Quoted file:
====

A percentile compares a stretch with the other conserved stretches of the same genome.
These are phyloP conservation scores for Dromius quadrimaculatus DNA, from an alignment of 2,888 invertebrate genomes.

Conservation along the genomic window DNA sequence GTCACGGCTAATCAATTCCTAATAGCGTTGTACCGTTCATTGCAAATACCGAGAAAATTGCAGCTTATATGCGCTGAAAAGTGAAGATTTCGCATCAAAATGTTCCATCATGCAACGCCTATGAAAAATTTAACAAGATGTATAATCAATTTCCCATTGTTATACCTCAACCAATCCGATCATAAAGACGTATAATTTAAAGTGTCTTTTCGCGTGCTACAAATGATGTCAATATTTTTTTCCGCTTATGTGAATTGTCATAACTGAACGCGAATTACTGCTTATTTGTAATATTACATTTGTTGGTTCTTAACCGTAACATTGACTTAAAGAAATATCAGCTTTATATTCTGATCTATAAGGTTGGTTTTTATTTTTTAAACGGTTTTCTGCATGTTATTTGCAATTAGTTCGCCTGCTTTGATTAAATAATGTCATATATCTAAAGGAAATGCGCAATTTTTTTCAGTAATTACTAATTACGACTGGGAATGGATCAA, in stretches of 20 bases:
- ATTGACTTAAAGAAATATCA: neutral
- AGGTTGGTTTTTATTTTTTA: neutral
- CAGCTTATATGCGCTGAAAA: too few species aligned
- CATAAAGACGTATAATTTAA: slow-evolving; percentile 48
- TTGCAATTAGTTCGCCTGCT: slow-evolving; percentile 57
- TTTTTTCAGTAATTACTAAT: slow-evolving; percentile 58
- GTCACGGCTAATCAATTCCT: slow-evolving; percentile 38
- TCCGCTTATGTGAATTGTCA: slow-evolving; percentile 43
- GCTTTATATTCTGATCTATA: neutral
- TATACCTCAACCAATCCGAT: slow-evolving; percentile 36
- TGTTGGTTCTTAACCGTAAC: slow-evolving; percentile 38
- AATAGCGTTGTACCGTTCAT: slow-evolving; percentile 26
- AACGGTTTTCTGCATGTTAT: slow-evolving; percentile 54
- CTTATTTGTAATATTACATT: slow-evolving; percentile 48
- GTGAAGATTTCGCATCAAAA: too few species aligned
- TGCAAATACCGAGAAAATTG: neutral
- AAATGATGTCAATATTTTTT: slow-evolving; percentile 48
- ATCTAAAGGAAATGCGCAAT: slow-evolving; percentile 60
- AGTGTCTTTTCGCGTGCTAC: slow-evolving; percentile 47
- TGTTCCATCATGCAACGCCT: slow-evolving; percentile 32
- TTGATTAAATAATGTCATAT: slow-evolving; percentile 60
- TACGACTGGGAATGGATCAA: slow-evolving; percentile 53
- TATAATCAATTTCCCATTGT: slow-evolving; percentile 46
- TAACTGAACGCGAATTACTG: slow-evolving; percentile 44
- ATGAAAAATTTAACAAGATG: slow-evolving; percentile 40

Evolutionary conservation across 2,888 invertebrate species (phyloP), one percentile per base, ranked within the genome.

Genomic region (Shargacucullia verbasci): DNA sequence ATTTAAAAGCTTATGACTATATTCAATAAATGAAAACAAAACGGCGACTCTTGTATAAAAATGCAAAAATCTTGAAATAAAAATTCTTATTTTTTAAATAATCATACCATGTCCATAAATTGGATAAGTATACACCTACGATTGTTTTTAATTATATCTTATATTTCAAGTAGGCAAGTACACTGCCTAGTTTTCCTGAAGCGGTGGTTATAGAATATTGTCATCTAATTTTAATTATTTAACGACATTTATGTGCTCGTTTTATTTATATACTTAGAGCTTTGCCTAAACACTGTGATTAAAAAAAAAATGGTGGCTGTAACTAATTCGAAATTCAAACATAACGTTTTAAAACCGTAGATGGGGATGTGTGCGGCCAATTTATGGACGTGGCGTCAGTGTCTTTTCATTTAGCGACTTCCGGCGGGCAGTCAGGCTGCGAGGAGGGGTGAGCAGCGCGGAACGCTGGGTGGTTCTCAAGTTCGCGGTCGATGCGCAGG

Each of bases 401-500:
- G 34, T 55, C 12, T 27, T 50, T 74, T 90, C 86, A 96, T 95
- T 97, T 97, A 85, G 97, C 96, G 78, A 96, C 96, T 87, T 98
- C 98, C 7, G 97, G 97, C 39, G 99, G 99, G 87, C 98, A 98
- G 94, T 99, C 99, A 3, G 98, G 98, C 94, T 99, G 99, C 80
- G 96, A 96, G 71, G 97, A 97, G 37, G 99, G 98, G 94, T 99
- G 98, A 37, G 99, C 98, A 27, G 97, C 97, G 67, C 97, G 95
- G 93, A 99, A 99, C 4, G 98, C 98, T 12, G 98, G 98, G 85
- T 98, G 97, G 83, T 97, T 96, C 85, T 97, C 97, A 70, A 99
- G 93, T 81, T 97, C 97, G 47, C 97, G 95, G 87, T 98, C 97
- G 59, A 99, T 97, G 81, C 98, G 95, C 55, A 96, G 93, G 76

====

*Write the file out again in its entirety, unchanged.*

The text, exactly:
A percentile compares a stretch with the other conserved stretches of the same genome.
These are phyloP conservation scores for Dromius quadrimaculatus DNA, from an alignment of 2,888 invertebrate genomes.

Conservation along the genomic window DNA sequence GTCACGGCTAATCAATTCCTAATAGCGTTGTACCGTTCATTGCAAATACCGAGAAAATTGCAGCTTATATGCGCTGAAAAGTGAAGATTTCGCATCAAAATGTTCCATCATGCAACGCCTATGAAAAATTTAACAAGATGTATAATCAATTTCCCATTGTTATACCTCAACCAATCCGATCATAAAGACGTATAATTTAAAGTGTCTTTTCGCGTGCTACAAATGATGTCAATATTTTTTTCCGCTTATGTGAATTGTCATAACTGAACGCGAATTACTGCTTATTTGTAATATTACATTTGTTGGTTCTTAACCGTAACATTGACTTAAAGAAATATCAGCTTTATATTCTGATCTATAAGGTTGGTTTTTATTTTTTAAACGGTTTTCTGCATGTTATTTGCAATTAGTTCGCCTGCTTTGATTAAATAATGTCATATATCTAAAGGAAATGCGCAATTTTTTTCAGTAATTACTAATTACGACTGGGAATGGATCAA, in stretches of 20 bases:
- ATTGACTTAAAGAAATATCA: neutral
- AGGTTGGTTTTTATTTTTTA: neutral
- CAGCTTATATGCGCTGAAAA: too few species aligned
- CATAAAGACGTATAATTTAA: slow-evolving; percentile 48
- TTGCAATTAGTTCGCCTGCT: slow-evolving; percentile 57
- TTTTTTCAGTAATTACTAAT: slow-evolving; percentile 58
- GTCACGGCTAATCAATTCCT: slow-evolving; percentile 38
- TCCGCTTATGTGAATTGTCA: slow-evolving; percentile 43
- GCTTTATATTCTGATCTATA: neutral
- TATACCTCAACCAATCCGAT: slow-evolving; percentile 36
- TGTTGGTTCTTAACCGTAAC: slow-evolving; percentile 38
- AATAGCGTTGTACCGTTCAT: slow-evolving; percentile 26
- AACGGTTTTCTGCATGTTAT: slow-evolving; percentile 54
- CTTATTTGTAATATTACATT: slow-evolving; percentile 48
- GTGAAGATTTCGCATCAAAA: too few species aligned
- TGCAAATACCGAGAAAATTG: neutral
- AAATGATGTCAATATTTTTT: slow-evolving; percentile 48
- ATCTAAAGGAAATGCGCAAT: slow-evolving; percentile 60
- AGTGTCTTTTCGCGTGCTAC: slow-evolving; percentile 47
- TGTTCCATCATGCAACGCCT: slow-evolving; percentile 32
- TTGATTAAATAATGTCATAT: slow-evolving; percentile 60
- TACGACTGGGAATGGATCAA: slow-evolving; percentile 53
- TATAATCAATTTCCCATTGT: slow-evolving; percentile 46
- TAACTGAACGCGAATTACTG: slow-evolving; percentile 44
- ATGAAAAATTTAACAAGATG: slow-evolving; percentile 40

Evolutionary conservation across 2,888 invertebrate species (phyloP), one percentile per base, ranked within the genome.

Genomic region (Shargacucullia verbasci): DNA sequence ATTTAAAAGCTTATGACTATATTCAATAAATGAAAACAAAACGGCGACTCTTGTATAAAAATGCAAAAATCTTGAAATAAAAATTCTTATTTTTTAAATAATCATACCATGTCCATAAATTGGATAAGTATACACCTACGATTGTTTTTAATTATATCTTATATTTCAAGTAGGCAAGTACACTGCCTAGTTTTCCTGAAGCGGTGGTTATAGAATATTGTCATCTAATTTTAATTATTTAACGACATTTATGTGCTCGTTTTATTTATATACTTAGAGCTTTGCCTAAACACTGTGATTAAAAAAAAAATGGTGGCTGTAACTAATTCGAAATTCAAACATAACGTTTTAAAACCGTAGATGGGGATGTGTGCGGCCAATTTATGGACGTGGCGTCAGTGTCTTTTCATTTAGCGACTTCCGGCGGGCAGTCAGGCTGCGAGGAGGGGTGAGCAGCGCGGAACGCTGGGTGGTTCTCAAGTTCGCGGTCGATGCGCAGG

Each of bases 401-500:
- G 34, T 55, C 12, T 27, T 50, T 74, T 90, C 86, A 96, T 95
- T 97, T 97, A 85, G 97, C 96, G 78, A 96, C 96, T 87, T 98
- C 98, C 7, G 97, G 97, C 39, G 99, G 99, G 87, C 98, A 98
- G 94, T 99, C 99, A 3, G 98, G 98, C 94, T 99, G 99, C 80
- G 96, A 96, G 71, G 97, A 97, G 37, G 99, G 98, G 94, T 99
- G 98, A 37, G 99, C 98, A 27, G 97, C 97, G 67, C 97, G 95
- G 93, A 99, A 99, C 4, G 98, C 98, T 12, G 98, G 98, G 85
- T 98, G 97, G 83, T 97, T 96, C 85, T 97, C 97, A 70, A 99
- G 93, T 81, T 97, C 97, G 47, C 97, G 95, G 87, T 98, C 97
- G 59, A 99, T 97, G 81, C 98, G 95, C 55, A 96, G 93, G 76